RFK Jr. likens people who believe that vaccines cause autism to scientists whose discoveries were shunned by their small-minded peers. “I watched this happen to Rachel Carson, who I knew, who came to my home. My uncle President Kennedy introduced me to her. …  She was condemned in the press by Time, Life, Look, US News & World Report, Newsweek, and Sports Illustrated. She was totally marginalized as a kook. My uncle, I’m proud to say, John Kennedy, went against his own Agriculture Department and vindicated her.”

Aha, you see? This is what I was saying last week, about the flattering idea that having enemies is a sign that you’re courageously right. No, it isn’t. People who are wrong have enemies too. RFK Jr is just confused here. Having a lot of peers saying your claims are completely wrong is not an infallible sign that you’re right. It could be all those peers who are right and not you. Calling them small-minded doesn’t change that.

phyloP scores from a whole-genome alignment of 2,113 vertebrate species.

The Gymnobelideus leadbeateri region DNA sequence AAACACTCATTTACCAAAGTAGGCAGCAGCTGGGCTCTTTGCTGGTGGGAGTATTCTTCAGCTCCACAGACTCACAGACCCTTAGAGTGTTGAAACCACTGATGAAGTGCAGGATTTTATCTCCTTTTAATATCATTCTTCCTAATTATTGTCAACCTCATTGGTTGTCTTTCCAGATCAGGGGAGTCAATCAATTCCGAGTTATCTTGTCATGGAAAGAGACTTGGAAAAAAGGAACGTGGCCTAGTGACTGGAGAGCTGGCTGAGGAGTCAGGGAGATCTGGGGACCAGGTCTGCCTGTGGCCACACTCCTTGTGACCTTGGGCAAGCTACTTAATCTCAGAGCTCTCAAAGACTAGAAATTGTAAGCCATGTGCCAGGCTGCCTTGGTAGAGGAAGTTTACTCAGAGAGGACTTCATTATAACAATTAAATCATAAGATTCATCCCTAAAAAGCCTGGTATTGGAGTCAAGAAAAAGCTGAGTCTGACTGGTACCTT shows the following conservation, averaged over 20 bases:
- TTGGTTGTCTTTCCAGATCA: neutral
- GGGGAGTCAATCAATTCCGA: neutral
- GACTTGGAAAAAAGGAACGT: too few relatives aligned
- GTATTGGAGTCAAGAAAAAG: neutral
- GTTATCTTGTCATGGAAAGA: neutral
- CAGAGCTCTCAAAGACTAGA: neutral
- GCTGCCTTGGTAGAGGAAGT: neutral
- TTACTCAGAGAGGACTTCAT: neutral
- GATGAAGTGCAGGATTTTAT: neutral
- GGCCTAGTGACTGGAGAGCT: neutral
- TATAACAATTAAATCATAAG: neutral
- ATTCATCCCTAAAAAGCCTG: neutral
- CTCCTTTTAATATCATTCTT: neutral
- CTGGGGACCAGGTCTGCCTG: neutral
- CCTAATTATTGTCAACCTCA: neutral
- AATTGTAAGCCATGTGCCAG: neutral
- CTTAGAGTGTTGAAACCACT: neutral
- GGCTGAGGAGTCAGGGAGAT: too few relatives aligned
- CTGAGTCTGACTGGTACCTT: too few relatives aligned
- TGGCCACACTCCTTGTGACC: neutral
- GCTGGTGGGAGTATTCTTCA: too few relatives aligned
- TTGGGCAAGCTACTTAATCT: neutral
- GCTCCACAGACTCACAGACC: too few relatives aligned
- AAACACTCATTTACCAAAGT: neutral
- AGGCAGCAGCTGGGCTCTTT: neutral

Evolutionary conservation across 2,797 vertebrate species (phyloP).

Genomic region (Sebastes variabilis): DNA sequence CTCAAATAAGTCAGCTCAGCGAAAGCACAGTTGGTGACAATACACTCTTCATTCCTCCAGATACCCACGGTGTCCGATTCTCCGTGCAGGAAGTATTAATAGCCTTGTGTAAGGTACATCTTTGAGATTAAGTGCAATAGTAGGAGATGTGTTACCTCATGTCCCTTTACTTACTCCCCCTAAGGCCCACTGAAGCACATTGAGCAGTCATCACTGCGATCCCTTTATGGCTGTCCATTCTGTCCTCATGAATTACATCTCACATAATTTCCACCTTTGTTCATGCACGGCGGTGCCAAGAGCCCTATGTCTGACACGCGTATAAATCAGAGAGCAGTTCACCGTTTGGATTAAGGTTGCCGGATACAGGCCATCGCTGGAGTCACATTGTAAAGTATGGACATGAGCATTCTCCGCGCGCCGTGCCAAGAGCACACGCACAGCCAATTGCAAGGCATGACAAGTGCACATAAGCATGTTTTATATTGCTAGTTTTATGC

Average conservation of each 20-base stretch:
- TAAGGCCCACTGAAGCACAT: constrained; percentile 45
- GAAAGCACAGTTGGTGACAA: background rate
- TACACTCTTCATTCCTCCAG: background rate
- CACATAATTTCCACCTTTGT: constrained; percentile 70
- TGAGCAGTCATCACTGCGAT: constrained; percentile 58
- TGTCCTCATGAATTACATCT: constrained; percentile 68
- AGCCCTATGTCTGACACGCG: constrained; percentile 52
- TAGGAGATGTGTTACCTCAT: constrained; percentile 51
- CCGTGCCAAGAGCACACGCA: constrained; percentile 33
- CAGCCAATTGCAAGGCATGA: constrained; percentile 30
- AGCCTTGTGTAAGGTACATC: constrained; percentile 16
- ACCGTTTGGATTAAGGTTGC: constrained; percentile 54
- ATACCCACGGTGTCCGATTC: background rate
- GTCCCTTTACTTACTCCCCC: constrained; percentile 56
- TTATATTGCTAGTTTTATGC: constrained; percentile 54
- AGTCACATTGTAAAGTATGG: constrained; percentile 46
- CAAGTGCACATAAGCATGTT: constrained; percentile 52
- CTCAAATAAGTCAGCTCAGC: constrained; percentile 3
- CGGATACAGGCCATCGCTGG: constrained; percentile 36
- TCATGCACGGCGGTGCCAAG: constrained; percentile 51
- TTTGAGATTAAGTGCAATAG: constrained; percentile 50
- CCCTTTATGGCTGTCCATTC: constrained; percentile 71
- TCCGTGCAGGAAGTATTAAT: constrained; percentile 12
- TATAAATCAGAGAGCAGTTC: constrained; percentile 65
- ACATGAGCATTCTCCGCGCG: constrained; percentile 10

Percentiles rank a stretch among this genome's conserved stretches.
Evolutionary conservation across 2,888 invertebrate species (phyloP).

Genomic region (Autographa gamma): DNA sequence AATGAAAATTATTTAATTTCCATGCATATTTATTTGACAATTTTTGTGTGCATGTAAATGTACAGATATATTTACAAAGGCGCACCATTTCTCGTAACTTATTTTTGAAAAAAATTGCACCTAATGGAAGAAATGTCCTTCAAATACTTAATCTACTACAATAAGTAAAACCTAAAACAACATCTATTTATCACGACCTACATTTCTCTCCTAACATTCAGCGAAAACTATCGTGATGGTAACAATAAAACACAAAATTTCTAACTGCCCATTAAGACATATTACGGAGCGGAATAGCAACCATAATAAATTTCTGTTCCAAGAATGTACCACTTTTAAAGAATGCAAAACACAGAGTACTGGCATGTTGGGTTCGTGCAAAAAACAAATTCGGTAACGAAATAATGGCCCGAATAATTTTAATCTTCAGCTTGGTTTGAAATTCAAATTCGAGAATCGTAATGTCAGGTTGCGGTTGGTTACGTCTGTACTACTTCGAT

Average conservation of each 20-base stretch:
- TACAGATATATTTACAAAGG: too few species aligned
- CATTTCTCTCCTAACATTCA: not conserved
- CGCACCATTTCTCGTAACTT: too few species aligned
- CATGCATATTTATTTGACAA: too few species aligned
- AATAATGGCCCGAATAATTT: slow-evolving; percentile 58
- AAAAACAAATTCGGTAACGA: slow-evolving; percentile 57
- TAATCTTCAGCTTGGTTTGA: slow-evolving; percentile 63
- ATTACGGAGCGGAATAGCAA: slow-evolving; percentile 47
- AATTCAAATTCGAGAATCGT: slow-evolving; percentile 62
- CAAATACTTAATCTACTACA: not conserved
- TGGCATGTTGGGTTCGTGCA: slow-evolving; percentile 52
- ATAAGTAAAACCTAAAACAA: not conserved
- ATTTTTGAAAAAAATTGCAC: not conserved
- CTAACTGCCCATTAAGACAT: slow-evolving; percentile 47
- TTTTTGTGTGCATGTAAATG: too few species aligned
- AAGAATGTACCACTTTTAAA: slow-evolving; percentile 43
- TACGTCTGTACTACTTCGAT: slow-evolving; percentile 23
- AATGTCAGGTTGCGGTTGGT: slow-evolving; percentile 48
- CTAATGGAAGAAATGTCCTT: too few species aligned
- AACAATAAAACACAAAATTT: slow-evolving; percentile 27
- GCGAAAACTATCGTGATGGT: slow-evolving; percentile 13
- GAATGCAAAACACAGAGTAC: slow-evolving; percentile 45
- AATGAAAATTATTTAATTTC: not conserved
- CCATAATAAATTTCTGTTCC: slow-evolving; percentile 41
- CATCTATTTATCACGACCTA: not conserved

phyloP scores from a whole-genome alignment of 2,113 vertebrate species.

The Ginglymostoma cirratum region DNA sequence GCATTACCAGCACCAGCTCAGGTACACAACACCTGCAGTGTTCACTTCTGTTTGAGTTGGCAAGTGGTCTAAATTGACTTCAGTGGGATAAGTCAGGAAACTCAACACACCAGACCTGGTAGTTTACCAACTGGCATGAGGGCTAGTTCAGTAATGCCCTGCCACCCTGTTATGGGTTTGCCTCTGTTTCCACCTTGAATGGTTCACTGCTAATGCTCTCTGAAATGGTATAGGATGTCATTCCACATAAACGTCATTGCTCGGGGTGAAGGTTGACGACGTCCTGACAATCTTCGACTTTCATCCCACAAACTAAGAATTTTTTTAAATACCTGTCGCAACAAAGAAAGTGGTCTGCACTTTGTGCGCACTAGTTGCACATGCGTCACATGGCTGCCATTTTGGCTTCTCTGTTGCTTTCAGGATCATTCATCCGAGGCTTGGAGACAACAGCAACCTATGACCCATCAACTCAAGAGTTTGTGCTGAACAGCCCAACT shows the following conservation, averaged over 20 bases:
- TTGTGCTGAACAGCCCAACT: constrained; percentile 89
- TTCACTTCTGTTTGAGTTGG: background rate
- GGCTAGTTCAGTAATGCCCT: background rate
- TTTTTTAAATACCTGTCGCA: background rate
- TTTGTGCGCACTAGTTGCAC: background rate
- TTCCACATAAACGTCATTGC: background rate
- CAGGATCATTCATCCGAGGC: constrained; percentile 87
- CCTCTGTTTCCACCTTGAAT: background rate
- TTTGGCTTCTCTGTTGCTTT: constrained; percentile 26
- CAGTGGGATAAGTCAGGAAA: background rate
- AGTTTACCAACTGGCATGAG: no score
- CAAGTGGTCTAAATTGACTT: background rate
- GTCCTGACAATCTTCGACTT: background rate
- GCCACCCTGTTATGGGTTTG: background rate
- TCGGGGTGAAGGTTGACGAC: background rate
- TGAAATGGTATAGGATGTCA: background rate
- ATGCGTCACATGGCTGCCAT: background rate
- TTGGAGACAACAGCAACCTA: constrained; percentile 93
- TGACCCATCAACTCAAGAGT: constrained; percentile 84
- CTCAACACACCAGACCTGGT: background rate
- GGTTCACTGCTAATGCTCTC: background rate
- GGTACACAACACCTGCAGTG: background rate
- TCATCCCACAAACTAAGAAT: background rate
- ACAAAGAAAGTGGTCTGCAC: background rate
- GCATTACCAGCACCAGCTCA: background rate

William Souder, who wrote the fantastic Carson biography On a Farther Shore and has debunked conspiracy theories about her, says that “generally, Carson and Silent Spring were treated fairly and with respect by the press. The few negative reviews and skeptical articles were far outnumbered by the positive responses.” As with most of what Kennedy said, a kernel of truth is distorted into something malevolent.

The underdog narrative is powerful. So is fear of chemicals. So is the desire for a simple solution to a complicated problem. And conspiracy theories are alluring. For some people, it’s deeply rewarding to believe that you and your fellow conference attendees are the only ones who know the real story behind the moon landing, Area 51, or the obvious example. Like doomsday cultists after the world doesn’t end, they misinterpret every new bit of information to make it fit into their existing worldview.